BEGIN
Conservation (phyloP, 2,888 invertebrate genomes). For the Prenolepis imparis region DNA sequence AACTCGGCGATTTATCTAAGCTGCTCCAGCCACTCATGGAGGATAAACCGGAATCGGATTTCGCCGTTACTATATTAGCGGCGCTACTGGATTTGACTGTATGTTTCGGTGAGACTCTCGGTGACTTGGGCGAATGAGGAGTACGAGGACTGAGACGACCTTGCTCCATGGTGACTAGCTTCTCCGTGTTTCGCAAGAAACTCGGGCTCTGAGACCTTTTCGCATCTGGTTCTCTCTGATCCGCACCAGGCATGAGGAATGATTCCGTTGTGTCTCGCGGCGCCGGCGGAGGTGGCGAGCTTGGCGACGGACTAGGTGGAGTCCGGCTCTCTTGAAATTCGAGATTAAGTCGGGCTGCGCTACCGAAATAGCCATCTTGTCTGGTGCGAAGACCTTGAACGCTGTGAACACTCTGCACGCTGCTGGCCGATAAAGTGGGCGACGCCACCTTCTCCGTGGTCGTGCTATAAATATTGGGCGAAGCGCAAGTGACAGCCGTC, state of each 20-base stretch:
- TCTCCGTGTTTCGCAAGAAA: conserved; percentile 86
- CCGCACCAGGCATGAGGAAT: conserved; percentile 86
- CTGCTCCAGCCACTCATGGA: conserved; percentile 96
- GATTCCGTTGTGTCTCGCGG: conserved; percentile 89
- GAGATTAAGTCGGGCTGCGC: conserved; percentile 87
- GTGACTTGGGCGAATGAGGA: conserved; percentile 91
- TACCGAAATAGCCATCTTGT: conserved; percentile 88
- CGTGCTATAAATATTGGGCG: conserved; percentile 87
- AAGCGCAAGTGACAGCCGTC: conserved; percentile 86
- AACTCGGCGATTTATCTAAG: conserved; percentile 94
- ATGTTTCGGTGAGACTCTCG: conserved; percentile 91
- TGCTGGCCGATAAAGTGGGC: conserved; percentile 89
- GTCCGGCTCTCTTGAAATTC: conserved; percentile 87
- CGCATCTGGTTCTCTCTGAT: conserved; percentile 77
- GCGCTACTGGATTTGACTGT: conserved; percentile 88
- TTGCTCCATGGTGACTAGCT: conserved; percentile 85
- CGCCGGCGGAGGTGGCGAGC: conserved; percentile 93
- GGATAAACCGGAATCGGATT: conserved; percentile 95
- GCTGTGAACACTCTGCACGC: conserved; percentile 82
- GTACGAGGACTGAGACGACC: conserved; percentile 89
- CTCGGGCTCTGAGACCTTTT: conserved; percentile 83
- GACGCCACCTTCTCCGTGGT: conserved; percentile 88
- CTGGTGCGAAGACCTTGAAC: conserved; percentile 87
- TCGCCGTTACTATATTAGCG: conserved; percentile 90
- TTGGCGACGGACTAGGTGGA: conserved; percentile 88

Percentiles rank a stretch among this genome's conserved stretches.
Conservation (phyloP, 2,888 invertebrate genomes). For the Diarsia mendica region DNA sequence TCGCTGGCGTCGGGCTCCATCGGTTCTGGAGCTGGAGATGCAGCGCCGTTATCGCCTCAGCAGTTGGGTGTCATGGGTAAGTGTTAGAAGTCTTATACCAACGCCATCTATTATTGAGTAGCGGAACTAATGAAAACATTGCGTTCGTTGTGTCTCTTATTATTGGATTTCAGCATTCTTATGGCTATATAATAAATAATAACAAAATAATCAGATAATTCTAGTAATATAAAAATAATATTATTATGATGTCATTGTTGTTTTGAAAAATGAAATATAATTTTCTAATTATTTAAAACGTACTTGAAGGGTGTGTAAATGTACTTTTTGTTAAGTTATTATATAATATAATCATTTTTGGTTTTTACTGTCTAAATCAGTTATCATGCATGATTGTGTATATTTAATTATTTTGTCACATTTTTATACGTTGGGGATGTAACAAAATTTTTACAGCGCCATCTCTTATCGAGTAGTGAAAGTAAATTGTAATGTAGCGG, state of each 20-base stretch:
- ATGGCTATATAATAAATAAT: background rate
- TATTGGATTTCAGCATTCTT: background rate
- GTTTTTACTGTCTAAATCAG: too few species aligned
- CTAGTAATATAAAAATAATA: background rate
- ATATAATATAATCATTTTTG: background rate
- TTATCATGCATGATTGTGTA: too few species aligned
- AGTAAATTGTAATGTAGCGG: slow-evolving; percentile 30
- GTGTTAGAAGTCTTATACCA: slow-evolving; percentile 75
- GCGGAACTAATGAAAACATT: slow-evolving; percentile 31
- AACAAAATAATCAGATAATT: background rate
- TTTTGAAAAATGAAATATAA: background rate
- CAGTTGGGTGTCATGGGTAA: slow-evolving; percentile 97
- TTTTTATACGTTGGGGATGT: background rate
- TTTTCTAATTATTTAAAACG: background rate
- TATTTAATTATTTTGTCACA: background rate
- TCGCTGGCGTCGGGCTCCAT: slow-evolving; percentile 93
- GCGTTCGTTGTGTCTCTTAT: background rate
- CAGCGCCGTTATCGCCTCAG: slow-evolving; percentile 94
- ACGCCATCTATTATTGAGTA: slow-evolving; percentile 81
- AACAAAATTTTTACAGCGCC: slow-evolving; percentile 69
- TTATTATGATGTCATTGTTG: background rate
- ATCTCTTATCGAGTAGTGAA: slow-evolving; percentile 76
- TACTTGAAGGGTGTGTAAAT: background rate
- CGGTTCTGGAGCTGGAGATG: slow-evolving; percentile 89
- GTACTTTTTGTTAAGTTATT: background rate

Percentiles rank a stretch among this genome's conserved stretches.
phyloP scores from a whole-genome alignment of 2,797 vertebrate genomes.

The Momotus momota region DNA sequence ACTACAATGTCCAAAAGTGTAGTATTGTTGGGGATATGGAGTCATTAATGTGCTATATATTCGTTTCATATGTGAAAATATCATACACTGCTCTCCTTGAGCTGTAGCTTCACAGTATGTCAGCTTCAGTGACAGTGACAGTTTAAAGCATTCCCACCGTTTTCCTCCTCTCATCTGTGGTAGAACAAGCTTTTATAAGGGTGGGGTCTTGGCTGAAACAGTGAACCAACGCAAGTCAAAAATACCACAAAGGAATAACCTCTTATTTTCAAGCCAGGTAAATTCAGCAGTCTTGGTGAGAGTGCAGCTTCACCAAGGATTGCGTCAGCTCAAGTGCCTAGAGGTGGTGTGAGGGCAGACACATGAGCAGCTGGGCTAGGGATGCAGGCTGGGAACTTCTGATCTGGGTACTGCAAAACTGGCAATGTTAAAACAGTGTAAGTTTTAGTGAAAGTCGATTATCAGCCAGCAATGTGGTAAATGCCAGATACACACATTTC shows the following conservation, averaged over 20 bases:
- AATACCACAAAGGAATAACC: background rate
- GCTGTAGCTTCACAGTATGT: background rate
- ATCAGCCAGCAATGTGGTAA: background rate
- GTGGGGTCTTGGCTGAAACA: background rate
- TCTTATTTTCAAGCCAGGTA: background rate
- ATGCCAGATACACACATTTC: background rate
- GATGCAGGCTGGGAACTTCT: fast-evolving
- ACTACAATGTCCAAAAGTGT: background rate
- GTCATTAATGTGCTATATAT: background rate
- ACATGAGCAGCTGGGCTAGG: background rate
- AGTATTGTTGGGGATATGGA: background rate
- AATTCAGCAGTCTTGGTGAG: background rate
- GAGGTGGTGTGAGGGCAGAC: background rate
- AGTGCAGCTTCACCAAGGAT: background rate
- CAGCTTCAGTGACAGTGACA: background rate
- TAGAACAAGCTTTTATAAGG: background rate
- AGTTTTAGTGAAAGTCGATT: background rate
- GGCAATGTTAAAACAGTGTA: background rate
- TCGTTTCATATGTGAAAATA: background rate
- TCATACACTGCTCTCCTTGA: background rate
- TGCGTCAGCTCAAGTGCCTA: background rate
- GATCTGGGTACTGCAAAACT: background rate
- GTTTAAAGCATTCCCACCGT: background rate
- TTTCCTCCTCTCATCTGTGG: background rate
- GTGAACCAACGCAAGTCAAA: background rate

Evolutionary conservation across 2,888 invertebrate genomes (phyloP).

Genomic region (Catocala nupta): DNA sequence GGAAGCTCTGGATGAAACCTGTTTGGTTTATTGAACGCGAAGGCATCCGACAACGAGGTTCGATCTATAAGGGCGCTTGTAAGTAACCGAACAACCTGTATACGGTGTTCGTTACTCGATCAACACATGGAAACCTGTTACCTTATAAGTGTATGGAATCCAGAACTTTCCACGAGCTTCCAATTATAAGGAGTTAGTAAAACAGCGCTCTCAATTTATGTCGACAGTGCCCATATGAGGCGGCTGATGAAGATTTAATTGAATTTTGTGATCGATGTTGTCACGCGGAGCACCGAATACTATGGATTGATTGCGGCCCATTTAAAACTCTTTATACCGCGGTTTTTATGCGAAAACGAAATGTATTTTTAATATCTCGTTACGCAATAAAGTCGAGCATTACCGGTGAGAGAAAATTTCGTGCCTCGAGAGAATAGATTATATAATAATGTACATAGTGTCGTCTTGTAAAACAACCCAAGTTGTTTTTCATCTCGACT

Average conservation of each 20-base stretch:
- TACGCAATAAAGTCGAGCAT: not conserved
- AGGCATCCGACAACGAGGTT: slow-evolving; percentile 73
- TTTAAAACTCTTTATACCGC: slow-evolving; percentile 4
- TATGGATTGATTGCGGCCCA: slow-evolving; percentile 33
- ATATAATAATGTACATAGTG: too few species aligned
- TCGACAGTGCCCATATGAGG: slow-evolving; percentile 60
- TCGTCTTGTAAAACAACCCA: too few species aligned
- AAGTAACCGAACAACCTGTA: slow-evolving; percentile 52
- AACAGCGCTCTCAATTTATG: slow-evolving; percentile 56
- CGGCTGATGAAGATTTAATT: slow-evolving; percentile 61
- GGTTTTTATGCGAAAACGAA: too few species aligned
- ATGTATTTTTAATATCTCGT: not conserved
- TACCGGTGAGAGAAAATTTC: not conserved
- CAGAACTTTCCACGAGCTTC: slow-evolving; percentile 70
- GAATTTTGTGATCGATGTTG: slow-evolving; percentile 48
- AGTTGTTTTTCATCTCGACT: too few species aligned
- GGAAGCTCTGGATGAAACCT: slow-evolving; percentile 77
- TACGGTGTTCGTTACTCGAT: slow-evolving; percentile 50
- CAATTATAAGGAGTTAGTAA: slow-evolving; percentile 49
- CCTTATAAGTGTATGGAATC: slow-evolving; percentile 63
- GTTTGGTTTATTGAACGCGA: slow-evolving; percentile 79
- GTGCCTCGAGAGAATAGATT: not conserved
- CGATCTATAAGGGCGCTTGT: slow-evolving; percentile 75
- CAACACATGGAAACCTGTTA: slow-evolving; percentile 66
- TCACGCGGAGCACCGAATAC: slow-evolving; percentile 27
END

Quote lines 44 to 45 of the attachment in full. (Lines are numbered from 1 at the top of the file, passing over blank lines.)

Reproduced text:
- TCGCTGGCGTCGGGCTCCAT: slow-evolving; percentile 93
- GCGTTCGTTGTGTCTCTTAT: background rate